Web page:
Celgene (NASDAQ:CELG) was the subject of a recent downgrade from "overweight" to "neutral" by JPMorgan. Analysts didn't cite new concerns, but that won't stop media from speculating. In the face of uncertainty now is a great time to revisit the bull argument for the company.
Its lead program is going strong and climbing. Recent approvals position Celgene for sustained growth, and the company's adept use of cash is strengthening its market position.
Lead product growth
Revlimid sales have been growing steadily since it hit the U.S. market in 2006, and Celgene estimates $4.9 billion to $5 billion in Revlimid revenue for this year. While analyst estimated peak sales of $11 billion by 2021 seems fantastic, it isn't impossible. Several opportunities exist that would help it reach that peak and should play out over the next twelve months. Late-stage trials to support expansions into lymphoma are under way, and applications for treatment of newly diagnosed multiple myeloma are pending in the U.S. and EU.
While the Revlimid performance has been outstanding, competition is getting stronger. Johnson & Johnson's (NYSE:JNJ) Velcade recently won a recommendation for first-line treatment of multiple myeloma in some circumstances from the UK's National Institute for Health and Care Excellence. Celgene has tussled with the cost-conscious committee over Revlimid with less success.
Increasingly, austere government payers across the EU are eager to avoid Revlimid's hefty price tag. Velcade's low price appears to be helping it gain share of the multiple myeloma market as first quarter sales rose 18% to $408 million.
While Celgene continues expanding Revlimid, it's also feverishly working to fill the gap its eventual exclusivity loss will leave on the company's income statement. So far, the effort is going well. Last year's launch of multiple myeloma therapy Pomalyst was one of the industry's most successful. Sales of the therapy hit $305 million in 2013, and $136 million in the first quarter of this year.
Sales of Pomalyst have been pretty solid considering it ran headfirst into competition with Amgen's (NASDAQ:AMGN) proteasome inhibitor Kyprolis. Kyprolis won approval in July 2012, giving it a 6-month head start, but it appears Pomalyst is steadily outpacing its rival, as Amgen recorded just $68 million in first quarter Kyprolis sales -- but of course you'll still want to keep an eye on both drugs' performance going forward.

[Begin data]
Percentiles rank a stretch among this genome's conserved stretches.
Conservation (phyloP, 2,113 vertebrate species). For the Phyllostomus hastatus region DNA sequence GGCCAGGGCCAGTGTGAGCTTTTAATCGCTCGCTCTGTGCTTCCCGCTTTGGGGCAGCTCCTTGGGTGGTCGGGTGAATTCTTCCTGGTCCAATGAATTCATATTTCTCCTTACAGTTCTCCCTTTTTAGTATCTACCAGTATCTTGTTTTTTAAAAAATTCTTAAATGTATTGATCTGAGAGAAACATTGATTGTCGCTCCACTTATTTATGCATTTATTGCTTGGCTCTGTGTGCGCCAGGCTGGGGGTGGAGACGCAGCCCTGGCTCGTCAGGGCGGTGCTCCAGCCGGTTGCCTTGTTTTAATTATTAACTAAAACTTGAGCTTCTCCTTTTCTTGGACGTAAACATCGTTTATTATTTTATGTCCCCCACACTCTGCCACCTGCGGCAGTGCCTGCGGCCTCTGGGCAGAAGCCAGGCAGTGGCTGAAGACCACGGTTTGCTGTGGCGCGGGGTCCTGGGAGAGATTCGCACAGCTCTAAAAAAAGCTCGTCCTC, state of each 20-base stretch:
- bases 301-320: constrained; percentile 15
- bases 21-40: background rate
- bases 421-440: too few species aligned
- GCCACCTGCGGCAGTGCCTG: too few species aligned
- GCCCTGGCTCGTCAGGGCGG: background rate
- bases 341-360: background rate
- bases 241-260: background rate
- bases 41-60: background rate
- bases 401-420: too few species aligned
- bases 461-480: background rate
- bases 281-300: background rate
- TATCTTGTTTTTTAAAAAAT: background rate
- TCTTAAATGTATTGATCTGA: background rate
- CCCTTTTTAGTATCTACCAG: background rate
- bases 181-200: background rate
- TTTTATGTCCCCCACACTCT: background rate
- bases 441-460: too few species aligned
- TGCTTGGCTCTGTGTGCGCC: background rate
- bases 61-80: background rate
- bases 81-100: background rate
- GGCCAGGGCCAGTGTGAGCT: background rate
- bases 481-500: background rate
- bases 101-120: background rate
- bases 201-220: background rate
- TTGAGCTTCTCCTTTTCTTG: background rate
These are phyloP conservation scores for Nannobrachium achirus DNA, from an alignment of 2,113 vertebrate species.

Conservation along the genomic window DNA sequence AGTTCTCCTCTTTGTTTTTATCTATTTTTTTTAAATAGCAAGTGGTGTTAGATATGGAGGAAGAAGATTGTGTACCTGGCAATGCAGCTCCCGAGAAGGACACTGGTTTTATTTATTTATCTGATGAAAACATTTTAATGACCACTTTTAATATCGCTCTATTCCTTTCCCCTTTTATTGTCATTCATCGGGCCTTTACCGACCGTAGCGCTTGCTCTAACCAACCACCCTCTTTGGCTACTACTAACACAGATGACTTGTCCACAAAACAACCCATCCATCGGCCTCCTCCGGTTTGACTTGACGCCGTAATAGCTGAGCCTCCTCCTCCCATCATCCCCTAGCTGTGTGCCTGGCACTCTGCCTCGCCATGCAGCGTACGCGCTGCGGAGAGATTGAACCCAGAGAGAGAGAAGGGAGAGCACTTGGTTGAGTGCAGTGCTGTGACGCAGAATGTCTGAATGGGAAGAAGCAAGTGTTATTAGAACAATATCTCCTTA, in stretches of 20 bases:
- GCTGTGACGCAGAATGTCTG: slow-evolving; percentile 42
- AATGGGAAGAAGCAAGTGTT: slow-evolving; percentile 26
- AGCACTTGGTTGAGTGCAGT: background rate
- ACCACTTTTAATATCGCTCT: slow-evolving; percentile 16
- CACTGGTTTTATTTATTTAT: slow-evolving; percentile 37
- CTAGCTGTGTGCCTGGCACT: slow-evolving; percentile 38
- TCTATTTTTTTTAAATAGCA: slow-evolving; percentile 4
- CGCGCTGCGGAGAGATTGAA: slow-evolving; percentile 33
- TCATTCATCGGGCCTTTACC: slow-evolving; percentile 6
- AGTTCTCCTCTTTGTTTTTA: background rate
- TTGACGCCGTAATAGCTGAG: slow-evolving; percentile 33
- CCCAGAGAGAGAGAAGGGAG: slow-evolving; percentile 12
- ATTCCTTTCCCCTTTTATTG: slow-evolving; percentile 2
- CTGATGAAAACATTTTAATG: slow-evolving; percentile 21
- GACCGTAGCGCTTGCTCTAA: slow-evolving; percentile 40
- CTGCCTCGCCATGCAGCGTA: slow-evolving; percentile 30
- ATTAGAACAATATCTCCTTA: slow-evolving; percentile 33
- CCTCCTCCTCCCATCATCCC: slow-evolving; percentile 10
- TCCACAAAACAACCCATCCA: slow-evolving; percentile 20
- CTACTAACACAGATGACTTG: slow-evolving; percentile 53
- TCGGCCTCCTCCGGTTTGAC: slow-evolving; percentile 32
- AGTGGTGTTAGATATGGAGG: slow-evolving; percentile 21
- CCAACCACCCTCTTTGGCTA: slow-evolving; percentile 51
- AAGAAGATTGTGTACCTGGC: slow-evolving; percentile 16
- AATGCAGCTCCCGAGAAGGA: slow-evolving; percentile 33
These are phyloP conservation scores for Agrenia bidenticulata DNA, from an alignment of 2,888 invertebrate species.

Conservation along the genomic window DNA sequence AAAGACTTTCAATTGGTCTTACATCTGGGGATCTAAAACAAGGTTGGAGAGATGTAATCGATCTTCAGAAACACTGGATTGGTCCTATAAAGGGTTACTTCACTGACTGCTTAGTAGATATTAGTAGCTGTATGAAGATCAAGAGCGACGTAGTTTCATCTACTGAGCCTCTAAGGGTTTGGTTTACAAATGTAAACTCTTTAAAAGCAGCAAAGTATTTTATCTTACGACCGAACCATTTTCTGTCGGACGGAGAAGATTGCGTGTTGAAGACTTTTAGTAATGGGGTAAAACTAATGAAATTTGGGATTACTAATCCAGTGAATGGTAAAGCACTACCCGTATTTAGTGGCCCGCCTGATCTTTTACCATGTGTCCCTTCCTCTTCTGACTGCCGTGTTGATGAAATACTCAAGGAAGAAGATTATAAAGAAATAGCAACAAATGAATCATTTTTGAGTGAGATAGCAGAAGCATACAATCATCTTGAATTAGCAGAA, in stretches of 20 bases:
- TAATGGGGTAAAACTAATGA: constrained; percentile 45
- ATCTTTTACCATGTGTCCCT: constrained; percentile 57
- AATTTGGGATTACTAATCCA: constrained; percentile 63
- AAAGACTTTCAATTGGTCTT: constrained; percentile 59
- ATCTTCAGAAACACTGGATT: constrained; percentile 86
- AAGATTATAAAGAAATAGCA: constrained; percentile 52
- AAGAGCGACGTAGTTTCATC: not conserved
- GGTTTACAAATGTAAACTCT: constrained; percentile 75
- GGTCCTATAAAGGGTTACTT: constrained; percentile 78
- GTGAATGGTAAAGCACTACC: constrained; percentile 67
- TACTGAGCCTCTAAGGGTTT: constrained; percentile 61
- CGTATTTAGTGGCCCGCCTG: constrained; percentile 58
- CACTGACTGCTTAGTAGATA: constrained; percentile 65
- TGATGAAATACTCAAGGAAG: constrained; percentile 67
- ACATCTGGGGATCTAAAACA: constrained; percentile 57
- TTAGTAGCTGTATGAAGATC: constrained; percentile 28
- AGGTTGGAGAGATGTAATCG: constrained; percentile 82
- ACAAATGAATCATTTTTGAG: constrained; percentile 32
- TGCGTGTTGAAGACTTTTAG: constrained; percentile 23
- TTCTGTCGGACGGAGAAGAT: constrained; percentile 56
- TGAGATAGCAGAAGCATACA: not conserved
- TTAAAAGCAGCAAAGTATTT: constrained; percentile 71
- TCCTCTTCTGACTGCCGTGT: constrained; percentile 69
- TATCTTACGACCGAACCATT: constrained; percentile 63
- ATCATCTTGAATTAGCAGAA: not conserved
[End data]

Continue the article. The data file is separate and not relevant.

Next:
After enjoying incredible success in oncology, Celgene is now successfully expanding into immune disorders. In March, the FDA approved Otezla for the treatment of psoriatic arthritis, a relatively uncommon indication. It's currently under review for the much larger plaque psoriasis indication with a decision likely before the end of the year. If approved, Celgene's all-oral therapy's convenience may win over some share from drugs like Humira.
Otezla and Pomalyst are likely to do well, but Celgene must continue adding to its pipeline. Luckily, the amount of money Celgene generates beyond what's necessary to maintain and expand its asset base -- called free cash flow -- is an executive's dream come true.
Over the past four quarters, Celgene has generated about $2.3 billion in free cash flow and is sitting on over $5 billion in cash..
Investors will be happy to know that Celgene has a history of investing wisely. The 2008 purchase of Pharmion for about $2.9 billion added Vidaza to the company's blood cancer lineup. Annual sales of the chemotherapy agent peaked at $823 million in 2012 before generic competition entered the U.S. market last September.
The 2010 acquisition of Abraxis -- also for $2.9 billion -- brought Abraxane into the fold. Sales of the injectable mitotic inhibitor are growing fast, with first quarter sales up 50.6% year over year to $184.8 million.
What I like most about Celgene is the way it refit Thalomid for the multiple myeloma market, then successfully launched improvements in the form of Revlimid and Pomalyst. Successfully marketing Vidaza and Abraxane post-acquisition is another big feather in the company's cap. Past history doesn't necessarily predict future results, but it's a good start. With the amount of cash Celgene is generating, it will be interesting to see what it does next.
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Cory Renauer has no position in any stocks mentioned. The Motley Fool recommends Celgene and Johnson & Johnson. The Motley Fool owns shares of Johnson & Johnson. Try any of our Foolish newsletter services free for 30 days. We Fools may not all hold the same opinions, but we all believe that considering a diverse range of insights makes us better investors. The Motley Fool has a disclosure policy.